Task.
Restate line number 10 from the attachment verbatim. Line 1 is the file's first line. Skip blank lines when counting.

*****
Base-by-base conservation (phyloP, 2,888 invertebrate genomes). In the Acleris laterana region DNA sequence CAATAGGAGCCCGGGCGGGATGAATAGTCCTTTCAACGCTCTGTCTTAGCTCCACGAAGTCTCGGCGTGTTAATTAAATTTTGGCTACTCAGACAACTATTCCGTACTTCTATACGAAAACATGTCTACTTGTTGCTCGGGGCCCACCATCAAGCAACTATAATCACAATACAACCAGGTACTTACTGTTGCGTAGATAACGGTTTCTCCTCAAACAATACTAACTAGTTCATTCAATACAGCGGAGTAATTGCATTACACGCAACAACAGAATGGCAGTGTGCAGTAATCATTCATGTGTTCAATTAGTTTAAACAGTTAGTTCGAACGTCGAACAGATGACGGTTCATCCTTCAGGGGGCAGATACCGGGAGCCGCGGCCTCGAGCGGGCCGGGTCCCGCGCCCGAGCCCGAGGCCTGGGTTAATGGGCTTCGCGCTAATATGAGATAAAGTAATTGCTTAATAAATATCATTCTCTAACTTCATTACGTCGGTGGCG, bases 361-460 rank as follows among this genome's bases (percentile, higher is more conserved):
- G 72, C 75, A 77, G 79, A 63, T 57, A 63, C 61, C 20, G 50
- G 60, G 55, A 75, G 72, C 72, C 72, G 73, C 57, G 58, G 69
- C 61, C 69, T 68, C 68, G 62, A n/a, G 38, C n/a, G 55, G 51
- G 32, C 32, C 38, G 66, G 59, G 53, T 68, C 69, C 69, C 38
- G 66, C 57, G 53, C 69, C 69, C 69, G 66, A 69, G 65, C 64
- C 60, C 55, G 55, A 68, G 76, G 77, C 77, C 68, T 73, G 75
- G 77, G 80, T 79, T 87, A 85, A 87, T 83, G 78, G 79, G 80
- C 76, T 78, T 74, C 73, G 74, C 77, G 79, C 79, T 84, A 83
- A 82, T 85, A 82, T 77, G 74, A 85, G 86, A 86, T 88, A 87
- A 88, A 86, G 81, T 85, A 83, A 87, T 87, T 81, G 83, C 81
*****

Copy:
- A 82, T 85, A 82, T 77, G 74, A 85, G 86, A 86, T 88, A 87